ALBANY, N.Y. (AP) — In New York state government news, Democratic Gov. Andrew Cuomo plans to unveil new state energy efficiency standards before Earth Day on April 22 while Democrats in the state Senate are poised to reunify after years of infighting.

A look at stories making news:


The governor vowed to release new standards back in January when he laid out his environmental agenda for the year. The new standards would set an efficiency target for 2025, and presumably set out incentives and state assistance to help energy companies, businesses and residents reach the goal.

Last week, several clean energy and conservation groups dropped off thousands of signed petitions to urge Cuomo to set an aggressive goal.

"Energy efficiency is all about doing more with less," said Jessica Azulay, of the Alliance for a Green Economy. She said that while the state must also expand investments in clean energy like wind, solar and geothermal, energy efficiency is one of the best ways to curb energy demand while also creating local energy efficiency jobs.

Cuomo's office says more than 110,000 New Yorkers are employed in energy-efficiency related jobs, including technicians who can help lower residential and business energy needs by installing more efficient heating, cooling and electrical systems.


Monday will be a big day for Senate Democrats, as the eight members of the breakaway Independent Democratic Conference will formally rejoin the mainline Democrats.

For years, the Senate's Democratic caucus has been fractured by infighting between the traditional Democrats and the IDC, which enjoyed an unusual power-sharing arrangement with the Senate's Republican leaders. Cuomo successfully brokered a deal this month to end the schism.

Under the arrangement, Senate Minority Leader Andrea Stewart-Cousins, D-Yonkers, will lead the Democrats with former IDC leader Sen. Jeff Klein, D-Bronx, as her deputy.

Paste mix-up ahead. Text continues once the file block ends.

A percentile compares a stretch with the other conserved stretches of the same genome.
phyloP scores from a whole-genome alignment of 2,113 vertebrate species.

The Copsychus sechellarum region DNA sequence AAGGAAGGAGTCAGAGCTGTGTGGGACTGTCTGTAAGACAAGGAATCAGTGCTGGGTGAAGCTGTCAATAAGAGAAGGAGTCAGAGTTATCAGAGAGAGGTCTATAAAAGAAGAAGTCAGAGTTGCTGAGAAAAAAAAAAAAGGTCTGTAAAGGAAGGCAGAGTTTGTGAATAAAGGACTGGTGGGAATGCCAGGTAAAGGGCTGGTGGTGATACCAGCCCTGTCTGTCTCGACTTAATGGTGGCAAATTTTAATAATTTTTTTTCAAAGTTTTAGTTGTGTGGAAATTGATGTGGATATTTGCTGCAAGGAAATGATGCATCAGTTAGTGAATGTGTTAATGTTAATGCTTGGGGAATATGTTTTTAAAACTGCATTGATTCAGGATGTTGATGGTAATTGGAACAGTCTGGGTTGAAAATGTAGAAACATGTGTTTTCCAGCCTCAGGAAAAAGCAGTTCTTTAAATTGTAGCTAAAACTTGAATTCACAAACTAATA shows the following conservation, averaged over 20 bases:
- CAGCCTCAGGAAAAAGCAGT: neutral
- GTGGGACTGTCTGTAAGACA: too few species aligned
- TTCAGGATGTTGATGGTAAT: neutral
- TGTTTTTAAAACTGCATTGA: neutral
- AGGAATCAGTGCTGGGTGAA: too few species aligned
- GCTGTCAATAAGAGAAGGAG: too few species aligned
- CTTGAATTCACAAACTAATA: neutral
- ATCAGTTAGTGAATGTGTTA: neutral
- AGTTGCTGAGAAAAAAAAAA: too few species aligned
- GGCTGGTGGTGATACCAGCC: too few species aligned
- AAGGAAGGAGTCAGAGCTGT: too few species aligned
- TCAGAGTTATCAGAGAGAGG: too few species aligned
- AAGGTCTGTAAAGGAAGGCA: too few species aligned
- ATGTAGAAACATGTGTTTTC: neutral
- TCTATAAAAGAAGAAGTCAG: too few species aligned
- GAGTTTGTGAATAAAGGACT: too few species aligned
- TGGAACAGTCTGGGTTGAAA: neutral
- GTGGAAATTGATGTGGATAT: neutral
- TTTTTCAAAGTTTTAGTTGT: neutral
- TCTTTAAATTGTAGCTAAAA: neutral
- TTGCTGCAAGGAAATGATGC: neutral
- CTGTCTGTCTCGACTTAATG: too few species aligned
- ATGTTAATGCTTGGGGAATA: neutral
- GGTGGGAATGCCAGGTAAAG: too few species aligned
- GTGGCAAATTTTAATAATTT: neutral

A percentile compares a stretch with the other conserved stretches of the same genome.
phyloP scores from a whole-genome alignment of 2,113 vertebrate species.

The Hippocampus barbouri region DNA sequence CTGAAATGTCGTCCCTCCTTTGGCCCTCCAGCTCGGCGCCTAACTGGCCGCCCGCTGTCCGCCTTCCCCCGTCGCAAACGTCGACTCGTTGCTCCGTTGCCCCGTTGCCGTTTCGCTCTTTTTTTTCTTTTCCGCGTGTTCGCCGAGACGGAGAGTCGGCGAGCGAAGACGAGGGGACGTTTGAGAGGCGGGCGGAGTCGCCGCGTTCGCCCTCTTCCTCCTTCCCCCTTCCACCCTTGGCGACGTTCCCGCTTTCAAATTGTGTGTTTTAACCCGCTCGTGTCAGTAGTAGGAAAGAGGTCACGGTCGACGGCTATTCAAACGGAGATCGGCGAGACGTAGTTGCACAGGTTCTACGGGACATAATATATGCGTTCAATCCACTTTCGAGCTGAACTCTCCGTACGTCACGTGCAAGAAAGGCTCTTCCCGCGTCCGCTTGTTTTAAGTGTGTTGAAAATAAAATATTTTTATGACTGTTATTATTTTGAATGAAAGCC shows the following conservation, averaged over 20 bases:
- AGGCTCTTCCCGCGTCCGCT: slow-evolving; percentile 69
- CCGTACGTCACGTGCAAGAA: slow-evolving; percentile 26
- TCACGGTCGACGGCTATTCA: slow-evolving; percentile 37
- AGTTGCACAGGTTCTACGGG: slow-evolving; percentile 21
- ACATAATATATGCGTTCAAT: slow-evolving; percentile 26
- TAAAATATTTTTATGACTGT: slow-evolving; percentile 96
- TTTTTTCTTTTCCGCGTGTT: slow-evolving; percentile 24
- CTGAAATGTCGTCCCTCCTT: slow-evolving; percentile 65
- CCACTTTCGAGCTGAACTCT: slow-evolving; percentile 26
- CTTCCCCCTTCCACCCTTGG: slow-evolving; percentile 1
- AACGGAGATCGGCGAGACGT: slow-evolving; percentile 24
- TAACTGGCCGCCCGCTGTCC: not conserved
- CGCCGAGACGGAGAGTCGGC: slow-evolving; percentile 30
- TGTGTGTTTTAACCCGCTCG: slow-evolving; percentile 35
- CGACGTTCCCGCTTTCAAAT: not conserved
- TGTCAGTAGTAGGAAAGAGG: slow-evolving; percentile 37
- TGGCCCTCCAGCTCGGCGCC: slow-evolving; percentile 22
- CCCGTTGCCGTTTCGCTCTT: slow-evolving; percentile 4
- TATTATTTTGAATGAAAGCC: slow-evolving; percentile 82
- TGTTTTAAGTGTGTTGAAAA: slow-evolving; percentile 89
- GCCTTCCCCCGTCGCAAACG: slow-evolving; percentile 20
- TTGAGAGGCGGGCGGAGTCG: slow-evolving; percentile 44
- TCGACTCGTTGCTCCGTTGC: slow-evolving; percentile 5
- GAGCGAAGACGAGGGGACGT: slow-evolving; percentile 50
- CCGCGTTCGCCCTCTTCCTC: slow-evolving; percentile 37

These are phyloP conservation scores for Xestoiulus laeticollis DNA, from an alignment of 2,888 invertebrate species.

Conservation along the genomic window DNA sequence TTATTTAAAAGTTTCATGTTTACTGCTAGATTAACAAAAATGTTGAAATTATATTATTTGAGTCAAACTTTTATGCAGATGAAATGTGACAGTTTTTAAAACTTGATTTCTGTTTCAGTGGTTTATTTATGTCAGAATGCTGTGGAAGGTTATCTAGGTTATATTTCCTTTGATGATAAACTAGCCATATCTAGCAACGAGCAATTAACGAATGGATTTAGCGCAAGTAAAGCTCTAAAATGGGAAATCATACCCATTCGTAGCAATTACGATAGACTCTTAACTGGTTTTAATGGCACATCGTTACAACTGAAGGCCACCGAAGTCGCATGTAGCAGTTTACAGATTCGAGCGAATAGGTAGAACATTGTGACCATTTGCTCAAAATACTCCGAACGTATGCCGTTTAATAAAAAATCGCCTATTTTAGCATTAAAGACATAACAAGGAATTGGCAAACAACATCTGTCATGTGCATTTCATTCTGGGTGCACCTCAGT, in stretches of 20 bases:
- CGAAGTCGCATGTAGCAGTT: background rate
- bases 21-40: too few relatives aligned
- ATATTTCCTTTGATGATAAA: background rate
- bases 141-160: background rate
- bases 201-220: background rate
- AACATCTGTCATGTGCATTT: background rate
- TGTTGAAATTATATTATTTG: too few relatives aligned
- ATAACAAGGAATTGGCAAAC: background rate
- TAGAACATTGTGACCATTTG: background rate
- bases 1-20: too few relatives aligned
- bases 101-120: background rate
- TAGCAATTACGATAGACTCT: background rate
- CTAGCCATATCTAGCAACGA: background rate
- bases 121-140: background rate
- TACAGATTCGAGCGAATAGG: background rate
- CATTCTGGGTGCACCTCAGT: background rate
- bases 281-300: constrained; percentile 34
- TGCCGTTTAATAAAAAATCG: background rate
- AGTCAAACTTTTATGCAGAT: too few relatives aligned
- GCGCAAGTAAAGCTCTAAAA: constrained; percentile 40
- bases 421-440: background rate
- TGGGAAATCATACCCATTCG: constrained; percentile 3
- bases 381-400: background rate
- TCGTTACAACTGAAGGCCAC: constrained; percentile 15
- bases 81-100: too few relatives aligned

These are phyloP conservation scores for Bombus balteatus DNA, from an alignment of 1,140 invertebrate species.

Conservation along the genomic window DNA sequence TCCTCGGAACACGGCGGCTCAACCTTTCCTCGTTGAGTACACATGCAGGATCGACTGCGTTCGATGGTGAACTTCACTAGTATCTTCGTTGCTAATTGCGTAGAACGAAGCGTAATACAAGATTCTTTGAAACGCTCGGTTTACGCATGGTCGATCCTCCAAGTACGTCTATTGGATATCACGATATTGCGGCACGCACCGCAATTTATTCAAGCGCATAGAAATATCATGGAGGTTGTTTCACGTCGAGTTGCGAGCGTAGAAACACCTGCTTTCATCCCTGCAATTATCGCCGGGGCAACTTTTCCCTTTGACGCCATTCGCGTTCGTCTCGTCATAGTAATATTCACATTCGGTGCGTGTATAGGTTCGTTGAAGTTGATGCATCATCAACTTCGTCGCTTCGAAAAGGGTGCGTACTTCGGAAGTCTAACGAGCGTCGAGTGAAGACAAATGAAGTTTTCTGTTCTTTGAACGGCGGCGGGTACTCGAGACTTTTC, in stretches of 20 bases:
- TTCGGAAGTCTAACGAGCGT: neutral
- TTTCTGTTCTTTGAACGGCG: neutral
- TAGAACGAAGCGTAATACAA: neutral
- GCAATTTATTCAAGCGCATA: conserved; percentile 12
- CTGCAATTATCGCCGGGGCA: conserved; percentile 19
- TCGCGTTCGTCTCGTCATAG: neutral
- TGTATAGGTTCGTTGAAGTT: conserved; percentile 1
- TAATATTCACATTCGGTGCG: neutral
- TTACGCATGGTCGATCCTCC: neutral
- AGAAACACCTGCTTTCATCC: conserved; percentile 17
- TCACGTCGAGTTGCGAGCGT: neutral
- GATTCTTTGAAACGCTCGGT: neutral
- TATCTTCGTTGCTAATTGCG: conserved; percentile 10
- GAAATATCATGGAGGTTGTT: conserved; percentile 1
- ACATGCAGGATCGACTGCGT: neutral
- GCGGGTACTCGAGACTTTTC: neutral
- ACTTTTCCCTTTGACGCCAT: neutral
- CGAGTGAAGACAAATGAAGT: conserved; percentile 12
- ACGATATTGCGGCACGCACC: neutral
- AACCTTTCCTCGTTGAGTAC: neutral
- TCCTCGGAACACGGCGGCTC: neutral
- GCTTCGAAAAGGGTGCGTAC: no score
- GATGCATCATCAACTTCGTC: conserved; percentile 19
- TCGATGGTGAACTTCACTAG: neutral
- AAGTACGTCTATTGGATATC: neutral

Monday will mark the first time the two sides have met as a unified Democratic conference in years.

Republicans will retain control of the Senate, however, but only by the thinnest of margins. Democrats hope to retake the chamber soon, either after two special Senate elections April 24 or after the November elections, when they hope dissatisfaction with Republican President Donald Trump leads to a Democratic wave.


Retired Congressman Chris Gibson has signed on as campaign chairman for Republican Marc Molinaro's run for governor.

The Dutchess County executive announced Wednesday that Gibson, a retired U.S. Army colonel, had agreed to join the Molinaro campaign.

Gibson spent 24 years in the Army before serving three terms in Congress from 2011 to 2017 as a Republican representing a congressional district that includes a large section of the Hudson Valley and Catskills.

After announcing he wouldn't seek a fourth term in 2016, Gibson was eyed as a possible GOP challenger to Cuomo this year. Instead, the 53-year-old married father of three daughters left politics and took a position as a visiting lecturer at Williams College in western Massachusetts.

Molinaro and state Sen. John DeFranciso, of Syracuse, are vying for the GOP endorsement ahead of the party's convention in Manhattan next month.

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